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Westpac economists trim their forecast for the milk price payout this season and say the outlook in global markets remains uncertain

Rural News
Westpac economists trim their forecast for the milk price payout this season and say the outlook in global markets remains uncertain

A late season surge in New Zealand milk production is continuing to "reverberate" through global markets and has contributed to Westpac economists trimming their milk price forecast for the new season to the lower end of what Fonterra is itself forecasting.

Dairy prices fell for the eighth consecutive GlobalDairyTrade auction this week.

Fonterra's opening forecast for the new season, which began in June, was in a broad range of $7.25-$8.75 per kilogram of milk solids - giving a 'midpoint' price of $8.

Westpac senior agri economist Nathan Penny had been forecasting an $8 price - but he's now dropped this to $7.75.

"Fundamental developments over recent months have been negative for our milk price forecast," he says.

"Firstly, NZ production was very strong over the autumn months with production up roughly 10% on the same time last year. Production for the season as a whole was up 2.7% on the prior season."

He says farmers "certainly made hay while the sun was still shining" and had "eked out" as much production as they could over the autumn months in order to cash in on the very high milk price on offer. That often meant that farmers supplemented pasture with other feeds and dried off cows later than they usually would.

"The late season flush certainly caught us unawares. Earlier we had factored in what we thought was a relatively healthy 1.5% lift for the season. The 2.7% actual lift well and truly blew that out of the water. It was also the highest season-on-season increase since the 2014/15 season."

Penny says, notably, that final figure was despite some poor weather during the autumn, including drought in some parts of the country.

"This extra milk has continued to reverberate through markets. Whole milk powder [WMP] prices have fallen over 12% since March, coincidentally from the time when New Zealand production started cranking higher. And given the sheer magnitude of the extra milk in market, it’s not altogether surprising that whole milk powder prices have yet to find a bottom," he says.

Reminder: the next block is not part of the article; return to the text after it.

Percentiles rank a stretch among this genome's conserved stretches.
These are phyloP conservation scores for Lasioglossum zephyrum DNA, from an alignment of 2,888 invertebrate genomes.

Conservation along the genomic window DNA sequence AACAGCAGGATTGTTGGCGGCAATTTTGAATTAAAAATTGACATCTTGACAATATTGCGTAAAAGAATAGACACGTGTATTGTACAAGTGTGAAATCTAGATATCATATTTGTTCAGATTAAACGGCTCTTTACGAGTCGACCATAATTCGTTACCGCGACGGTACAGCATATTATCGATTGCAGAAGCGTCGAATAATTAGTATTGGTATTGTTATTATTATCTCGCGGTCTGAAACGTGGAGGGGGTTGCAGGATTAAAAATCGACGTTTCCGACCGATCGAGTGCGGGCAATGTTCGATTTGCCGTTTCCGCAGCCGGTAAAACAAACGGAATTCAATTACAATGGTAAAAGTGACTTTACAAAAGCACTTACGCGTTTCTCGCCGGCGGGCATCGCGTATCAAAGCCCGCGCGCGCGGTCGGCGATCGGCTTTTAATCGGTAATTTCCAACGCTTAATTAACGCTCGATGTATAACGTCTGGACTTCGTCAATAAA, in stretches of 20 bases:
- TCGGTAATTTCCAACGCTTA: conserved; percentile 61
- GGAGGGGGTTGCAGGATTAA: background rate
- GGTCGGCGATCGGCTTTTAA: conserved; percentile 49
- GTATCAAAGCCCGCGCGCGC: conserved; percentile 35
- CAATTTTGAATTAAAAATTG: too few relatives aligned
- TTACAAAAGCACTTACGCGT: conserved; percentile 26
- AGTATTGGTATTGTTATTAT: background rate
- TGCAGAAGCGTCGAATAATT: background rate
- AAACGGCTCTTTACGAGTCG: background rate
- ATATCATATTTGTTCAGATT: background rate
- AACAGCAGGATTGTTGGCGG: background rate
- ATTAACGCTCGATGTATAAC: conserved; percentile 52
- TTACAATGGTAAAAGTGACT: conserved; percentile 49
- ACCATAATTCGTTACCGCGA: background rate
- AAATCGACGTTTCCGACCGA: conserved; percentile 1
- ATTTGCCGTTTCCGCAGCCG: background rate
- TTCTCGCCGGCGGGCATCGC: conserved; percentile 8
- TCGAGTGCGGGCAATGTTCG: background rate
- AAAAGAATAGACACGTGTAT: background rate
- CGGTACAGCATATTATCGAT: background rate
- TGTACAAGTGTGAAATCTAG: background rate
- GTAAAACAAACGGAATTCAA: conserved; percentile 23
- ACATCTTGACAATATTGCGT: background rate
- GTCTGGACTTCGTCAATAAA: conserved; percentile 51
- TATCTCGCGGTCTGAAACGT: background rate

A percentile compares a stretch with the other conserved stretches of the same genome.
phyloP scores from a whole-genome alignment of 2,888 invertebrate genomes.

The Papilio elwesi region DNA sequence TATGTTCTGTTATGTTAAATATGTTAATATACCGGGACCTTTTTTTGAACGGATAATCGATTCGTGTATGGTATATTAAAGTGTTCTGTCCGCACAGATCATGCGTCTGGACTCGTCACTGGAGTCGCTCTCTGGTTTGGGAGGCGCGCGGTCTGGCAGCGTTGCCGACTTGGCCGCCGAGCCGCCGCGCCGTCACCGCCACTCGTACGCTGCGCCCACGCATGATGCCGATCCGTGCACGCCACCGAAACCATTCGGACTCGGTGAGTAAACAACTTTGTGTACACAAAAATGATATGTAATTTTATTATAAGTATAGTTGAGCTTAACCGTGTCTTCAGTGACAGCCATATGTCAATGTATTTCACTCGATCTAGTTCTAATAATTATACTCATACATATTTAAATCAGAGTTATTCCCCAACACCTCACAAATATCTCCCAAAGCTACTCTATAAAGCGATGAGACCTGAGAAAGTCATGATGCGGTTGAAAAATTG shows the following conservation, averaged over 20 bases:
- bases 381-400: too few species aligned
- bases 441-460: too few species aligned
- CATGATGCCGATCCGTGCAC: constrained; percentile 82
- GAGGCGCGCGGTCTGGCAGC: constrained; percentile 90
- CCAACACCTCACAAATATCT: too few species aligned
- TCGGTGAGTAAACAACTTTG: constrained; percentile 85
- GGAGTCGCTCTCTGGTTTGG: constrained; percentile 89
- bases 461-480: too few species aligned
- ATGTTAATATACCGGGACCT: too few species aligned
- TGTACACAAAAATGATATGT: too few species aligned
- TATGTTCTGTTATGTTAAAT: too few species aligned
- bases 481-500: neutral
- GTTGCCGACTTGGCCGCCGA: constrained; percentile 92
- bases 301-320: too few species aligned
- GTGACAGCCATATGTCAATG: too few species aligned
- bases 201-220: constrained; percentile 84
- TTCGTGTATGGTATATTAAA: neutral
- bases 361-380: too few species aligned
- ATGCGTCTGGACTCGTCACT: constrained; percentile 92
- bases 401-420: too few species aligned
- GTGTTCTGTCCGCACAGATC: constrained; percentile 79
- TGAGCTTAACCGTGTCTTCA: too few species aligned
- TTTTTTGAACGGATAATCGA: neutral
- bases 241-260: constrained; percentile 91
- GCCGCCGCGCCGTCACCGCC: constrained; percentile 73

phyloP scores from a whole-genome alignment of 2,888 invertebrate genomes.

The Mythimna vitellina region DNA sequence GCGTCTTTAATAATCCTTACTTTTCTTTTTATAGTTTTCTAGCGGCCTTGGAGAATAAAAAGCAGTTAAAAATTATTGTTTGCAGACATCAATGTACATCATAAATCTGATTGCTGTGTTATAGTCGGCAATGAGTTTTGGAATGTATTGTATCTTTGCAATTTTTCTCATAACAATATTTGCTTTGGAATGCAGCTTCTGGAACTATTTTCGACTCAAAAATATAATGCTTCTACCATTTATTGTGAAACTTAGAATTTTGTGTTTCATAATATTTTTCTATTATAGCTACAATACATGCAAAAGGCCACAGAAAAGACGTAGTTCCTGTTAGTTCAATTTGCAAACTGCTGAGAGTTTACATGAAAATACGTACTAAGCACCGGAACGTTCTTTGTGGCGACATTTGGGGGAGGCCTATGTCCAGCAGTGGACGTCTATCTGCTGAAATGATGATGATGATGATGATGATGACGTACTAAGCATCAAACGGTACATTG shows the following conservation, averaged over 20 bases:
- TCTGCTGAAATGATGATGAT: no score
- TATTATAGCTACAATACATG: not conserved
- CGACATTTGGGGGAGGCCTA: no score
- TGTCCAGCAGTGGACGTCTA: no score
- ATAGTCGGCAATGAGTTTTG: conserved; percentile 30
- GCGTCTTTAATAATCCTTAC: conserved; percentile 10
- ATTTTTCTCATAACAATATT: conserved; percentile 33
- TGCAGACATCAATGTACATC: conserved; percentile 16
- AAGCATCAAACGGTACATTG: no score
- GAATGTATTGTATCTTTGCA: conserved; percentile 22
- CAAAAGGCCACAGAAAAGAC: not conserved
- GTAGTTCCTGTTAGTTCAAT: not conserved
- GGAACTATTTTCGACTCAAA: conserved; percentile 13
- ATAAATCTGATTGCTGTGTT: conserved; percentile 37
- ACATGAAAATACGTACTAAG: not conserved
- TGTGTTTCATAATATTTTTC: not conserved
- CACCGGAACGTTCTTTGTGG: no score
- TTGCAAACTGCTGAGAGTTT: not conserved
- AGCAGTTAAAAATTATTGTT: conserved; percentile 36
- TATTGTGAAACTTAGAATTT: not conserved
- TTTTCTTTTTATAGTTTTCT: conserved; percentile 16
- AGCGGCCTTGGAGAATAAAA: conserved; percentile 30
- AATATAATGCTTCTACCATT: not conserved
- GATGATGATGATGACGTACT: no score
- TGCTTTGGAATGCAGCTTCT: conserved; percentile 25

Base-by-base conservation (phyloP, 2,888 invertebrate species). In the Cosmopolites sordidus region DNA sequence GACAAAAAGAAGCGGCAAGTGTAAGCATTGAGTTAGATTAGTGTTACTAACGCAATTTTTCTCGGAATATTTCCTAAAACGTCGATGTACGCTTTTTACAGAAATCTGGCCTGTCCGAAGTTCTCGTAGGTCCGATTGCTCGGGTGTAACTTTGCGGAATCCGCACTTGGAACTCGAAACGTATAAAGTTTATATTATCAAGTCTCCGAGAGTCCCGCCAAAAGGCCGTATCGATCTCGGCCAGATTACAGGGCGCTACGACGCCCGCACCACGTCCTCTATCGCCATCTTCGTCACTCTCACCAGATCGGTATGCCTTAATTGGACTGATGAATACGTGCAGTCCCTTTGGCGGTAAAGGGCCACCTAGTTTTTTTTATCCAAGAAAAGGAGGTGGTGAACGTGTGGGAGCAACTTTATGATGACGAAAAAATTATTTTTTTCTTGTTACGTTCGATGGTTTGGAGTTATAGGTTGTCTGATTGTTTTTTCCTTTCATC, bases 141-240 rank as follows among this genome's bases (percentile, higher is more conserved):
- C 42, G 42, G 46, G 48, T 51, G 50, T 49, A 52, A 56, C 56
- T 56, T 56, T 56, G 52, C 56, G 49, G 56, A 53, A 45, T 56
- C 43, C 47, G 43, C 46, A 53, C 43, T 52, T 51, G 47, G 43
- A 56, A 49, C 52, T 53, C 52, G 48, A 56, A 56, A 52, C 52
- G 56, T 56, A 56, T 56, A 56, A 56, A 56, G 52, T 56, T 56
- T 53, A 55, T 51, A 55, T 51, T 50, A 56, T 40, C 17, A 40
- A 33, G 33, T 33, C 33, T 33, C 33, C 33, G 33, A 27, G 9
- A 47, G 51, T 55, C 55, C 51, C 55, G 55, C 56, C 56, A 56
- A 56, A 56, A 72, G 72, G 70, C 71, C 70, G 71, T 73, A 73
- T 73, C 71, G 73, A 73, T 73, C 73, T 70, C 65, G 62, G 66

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WMP prices dropped 3.8% in the latest GDT auction and are down about 17.5% since the start of March. 

Penny says more recently, the price correction has been "reinforced by [Covid] Delta variant concerns".

"These concerns have raised the risk that the global economic recovery may stall or come in fits and starts. That may see global dairy demand ease from its giddy highs earlier in the year."

He's expecting prices will continue to drift lower through the winter.

"Then over spring, we expect dairy prices to hold at healthy levels. This forecast is based on a relatively modest outlook for New Zealand spring production and our expectation that global demand will remain firm despite Delta variant concerns."

The broad outlook remains "positive" for this season’s milk price and a price in the vicinity of $7.75 would be strong on a historical basis, Penny says.

"That said, it’s still very early in the season, global markets remain uncertain and there are still many moving parts to the outlook. Accordingly, farmers should be aware that up to a one dollar move in either direction from our forecast remains possible at this stage."

See dairy payout history and economists' price predictions.

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sadly the lack of comments on a very informative article with potentially massive financial impacts for the country - in terms of farmers ability to invest and spend in the economy- reflects that we are simply a housing ponzi country


Worrying part is Mr Penny has been on the money for several years now.
Nicknamed Pollyanna Penny by one media commentator for his enthusiastically optimistic forecasts for Nathan to start going negative this early in the new season is a concern.
Having said that - before you all race for the nearest window - any payout with a $7 in front is a pretty good one for any farmer with reasonable debt levels and cost of production.


I’m more positive. Milk will follow oil higher


One of the things fonterra of the first 15 years failed to learn, more milk does not automatically mean more money.
$7 plus brings pressure to use more supplements for more production, been feeling it here, hopefully it doesn't backfire.